John! Salaams! I've just looked in my Discharge Book and Brian's signature is there for the voyage dated above.
I don't know if you know, or not, but he was lost at sea during some horrific weather in the Bay when he was (presumably) delivering a ship.
If you put Brian O'Brian in the search facility you will see two entries one is yours and the other is under a heading about the container ships. Sparkie2182 put some gen about Brian's loss on there. Cheers, Phil(Hippy)
I sailed, as 2/0, under Captain Brian O'Brien on the Atlantic Conveyor a number of times. I believe he was bagman master between the Conveyor and the Causeway for quite a while. I have a discharge signed by him dated September 26, 1972. He was also master when I left the Conveyor in August, 1973.
Brian was a colourful character and his arrival for the second part of my hitch called for a different approach as to how the job was done. John "Coops" Cooper was the C/O and I often wondered what became of him.
captain brian o'brian was lost at sea on New years eve in the late 1970s/early 80s in biscay as master of a ship called the "mark" sailing from the fal to italy loaded with china clay, as i remember.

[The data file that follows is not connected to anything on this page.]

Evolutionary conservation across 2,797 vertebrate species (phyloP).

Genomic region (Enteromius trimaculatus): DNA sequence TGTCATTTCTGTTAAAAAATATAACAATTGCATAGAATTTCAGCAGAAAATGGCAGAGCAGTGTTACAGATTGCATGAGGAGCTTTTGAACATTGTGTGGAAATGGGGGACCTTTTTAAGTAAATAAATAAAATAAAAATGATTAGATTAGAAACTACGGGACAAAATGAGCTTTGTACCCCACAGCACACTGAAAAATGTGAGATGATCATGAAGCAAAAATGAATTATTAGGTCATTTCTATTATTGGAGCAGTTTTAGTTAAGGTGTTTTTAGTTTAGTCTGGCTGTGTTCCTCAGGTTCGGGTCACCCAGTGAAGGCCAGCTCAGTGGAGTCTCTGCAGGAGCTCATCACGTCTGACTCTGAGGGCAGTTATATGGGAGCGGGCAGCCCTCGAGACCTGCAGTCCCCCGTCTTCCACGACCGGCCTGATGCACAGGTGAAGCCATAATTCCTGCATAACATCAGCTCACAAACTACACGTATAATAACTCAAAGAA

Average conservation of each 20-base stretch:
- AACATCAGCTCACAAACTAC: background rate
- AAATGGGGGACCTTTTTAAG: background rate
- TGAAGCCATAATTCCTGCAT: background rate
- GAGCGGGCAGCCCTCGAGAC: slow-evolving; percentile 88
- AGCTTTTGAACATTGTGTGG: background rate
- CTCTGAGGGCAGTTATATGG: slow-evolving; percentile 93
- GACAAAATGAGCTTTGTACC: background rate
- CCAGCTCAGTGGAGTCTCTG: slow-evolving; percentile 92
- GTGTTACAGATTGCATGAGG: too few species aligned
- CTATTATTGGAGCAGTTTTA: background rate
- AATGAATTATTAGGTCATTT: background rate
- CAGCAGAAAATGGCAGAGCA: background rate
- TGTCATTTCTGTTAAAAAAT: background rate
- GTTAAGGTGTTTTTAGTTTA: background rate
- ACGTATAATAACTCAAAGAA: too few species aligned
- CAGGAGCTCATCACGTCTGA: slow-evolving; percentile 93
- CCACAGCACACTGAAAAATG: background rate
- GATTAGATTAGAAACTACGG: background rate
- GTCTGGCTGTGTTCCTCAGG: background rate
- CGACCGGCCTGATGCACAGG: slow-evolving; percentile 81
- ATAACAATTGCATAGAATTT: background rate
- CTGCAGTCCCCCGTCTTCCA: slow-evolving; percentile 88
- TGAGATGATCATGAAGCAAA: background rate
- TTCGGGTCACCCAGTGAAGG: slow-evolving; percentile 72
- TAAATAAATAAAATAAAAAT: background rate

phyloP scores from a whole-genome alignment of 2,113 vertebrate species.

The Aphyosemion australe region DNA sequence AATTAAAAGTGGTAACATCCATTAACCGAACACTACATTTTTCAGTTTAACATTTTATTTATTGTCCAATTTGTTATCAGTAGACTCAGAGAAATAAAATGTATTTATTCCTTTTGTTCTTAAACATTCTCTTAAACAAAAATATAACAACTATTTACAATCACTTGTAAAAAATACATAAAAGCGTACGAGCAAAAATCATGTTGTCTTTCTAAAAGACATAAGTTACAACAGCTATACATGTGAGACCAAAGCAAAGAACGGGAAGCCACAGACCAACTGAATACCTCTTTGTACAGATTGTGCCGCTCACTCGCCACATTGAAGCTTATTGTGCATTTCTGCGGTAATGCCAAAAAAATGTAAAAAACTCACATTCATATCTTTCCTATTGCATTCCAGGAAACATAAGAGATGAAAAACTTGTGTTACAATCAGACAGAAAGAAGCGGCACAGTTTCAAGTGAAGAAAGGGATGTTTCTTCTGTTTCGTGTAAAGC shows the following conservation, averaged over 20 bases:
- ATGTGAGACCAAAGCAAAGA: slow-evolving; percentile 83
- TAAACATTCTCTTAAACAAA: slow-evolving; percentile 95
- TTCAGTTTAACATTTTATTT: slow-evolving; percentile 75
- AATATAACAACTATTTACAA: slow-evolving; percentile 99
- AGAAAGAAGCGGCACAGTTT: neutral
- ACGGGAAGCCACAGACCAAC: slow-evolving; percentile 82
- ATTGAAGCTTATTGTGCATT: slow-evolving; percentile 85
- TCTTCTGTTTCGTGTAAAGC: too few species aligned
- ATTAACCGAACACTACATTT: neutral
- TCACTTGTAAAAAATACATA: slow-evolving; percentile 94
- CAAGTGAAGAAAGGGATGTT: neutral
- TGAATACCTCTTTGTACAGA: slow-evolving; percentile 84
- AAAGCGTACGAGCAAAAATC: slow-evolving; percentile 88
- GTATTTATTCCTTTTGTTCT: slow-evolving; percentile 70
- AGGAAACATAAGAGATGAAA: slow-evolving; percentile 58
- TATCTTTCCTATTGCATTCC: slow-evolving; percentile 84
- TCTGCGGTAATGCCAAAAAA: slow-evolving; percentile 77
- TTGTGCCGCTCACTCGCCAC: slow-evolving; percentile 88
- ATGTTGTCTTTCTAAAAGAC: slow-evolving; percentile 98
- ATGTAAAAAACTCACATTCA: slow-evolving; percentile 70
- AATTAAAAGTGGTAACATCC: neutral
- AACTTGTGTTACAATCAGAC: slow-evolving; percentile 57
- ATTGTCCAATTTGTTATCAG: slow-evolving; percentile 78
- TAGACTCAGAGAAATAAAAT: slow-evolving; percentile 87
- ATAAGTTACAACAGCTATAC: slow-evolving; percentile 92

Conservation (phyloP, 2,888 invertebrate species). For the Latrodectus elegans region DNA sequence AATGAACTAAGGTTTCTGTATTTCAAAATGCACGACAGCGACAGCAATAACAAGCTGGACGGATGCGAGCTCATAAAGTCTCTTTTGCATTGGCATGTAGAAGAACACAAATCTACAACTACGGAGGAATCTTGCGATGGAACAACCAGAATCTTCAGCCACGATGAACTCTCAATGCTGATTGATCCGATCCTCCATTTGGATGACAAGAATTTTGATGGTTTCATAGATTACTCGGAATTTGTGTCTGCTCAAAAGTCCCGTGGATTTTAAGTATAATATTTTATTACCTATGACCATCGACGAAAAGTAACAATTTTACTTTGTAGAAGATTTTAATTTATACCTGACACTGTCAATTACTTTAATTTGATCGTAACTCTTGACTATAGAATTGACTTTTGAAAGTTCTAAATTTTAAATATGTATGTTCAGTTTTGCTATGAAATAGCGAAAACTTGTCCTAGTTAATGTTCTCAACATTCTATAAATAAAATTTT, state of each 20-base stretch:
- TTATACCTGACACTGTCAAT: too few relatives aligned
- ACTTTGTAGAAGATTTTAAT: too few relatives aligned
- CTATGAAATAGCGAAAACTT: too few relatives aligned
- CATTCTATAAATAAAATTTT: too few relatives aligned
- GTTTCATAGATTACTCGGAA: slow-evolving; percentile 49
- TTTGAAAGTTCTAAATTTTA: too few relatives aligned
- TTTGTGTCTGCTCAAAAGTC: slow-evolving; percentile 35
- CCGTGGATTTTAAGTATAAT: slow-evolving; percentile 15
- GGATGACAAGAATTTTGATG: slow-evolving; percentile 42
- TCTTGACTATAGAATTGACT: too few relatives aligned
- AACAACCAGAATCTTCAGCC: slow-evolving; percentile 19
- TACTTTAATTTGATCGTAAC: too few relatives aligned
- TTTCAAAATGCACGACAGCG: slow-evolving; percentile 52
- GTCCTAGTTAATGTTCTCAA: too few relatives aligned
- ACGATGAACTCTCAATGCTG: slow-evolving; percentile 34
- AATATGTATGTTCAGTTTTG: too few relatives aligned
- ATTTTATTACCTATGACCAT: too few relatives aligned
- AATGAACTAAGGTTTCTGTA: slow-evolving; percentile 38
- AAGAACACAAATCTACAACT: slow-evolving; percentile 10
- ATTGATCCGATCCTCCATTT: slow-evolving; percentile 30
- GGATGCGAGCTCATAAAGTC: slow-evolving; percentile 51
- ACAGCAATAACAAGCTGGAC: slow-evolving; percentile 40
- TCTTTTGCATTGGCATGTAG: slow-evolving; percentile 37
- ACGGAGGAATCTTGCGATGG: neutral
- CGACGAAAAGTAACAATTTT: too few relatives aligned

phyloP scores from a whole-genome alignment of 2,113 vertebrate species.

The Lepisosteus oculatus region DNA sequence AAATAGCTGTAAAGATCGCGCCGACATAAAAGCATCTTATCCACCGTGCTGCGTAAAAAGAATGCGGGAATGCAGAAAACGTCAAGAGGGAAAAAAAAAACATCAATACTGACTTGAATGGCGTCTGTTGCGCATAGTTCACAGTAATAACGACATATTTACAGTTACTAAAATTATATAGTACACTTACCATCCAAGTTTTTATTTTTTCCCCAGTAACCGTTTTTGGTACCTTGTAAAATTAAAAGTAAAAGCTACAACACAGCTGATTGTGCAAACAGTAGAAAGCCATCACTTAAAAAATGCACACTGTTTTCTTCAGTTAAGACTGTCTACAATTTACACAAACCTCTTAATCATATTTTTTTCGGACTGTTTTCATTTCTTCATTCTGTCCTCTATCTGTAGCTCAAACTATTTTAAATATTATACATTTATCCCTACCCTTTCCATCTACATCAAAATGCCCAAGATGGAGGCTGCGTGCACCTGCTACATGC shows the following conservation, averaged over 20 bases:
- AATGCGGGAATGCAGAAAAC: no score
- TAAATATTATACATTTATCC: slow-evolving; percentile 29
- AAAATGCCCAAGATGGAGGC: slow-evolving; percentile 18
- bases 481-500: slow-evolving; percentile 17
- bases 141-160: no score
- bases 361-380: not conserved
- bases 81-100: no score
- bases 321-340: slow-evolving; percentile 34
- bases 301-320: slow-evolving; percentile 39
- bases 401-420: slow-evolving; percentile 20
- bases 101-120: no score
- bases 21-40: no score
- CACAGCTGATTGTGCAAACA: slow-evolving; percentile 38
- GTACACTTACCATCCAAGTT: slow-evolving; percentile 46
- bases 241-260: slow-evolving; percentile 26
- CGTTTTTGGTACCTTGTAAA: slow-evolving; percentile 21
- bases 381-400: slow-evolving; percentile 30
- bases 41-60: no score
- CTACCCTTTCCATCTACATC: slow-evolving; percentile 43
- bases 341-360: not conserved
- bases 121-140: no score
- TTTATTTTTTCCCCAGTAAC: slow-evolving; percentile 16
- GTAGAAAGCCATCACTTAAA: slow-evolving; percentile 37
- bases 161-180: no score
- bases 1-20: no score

he was from freckleton, near blackpool, and his death was announced by Stuart Hall (of "its a knockout" fame) on the local n.w. regional news service of the b.b.c
Deeply sadened to hear of Brians loss at sea . I sailed on Brocklebanks Mahsud with him when we were on charter to Mitsui .
There is a photo of Brian and I in my pictures for those who may wish to view .
For those asking about Captain Brian O'Brian .... I made a TV do***entary in 1986 about the loss of The Mark - a china clay coaster skippered by Captain O'Brian. She left Plymouth for Italy on Dec 17th 1981 and was never seen again. There were rumours in the press that The Mark was lost in the same area as The Union Star and the Penlee Lifeboat which is why we decided to try and solve the mystery. From coastguard data we traced many items of wreckage which came ashore and using expert analysis we proved that she sank in an area off Ushant around the 19th December 1981. Our expert, plus coastguard data gave a search area off Ushant and, in the end, we showed she sank about 50 miles west of the island. It was a very poignant and sad project but at least it brought a little comfort for the families of the 6 crew. There should be a copy of my film in the film archive held at Plymouth University. The programme title was "The ship that died alone" and was made by Televisison South West Ltd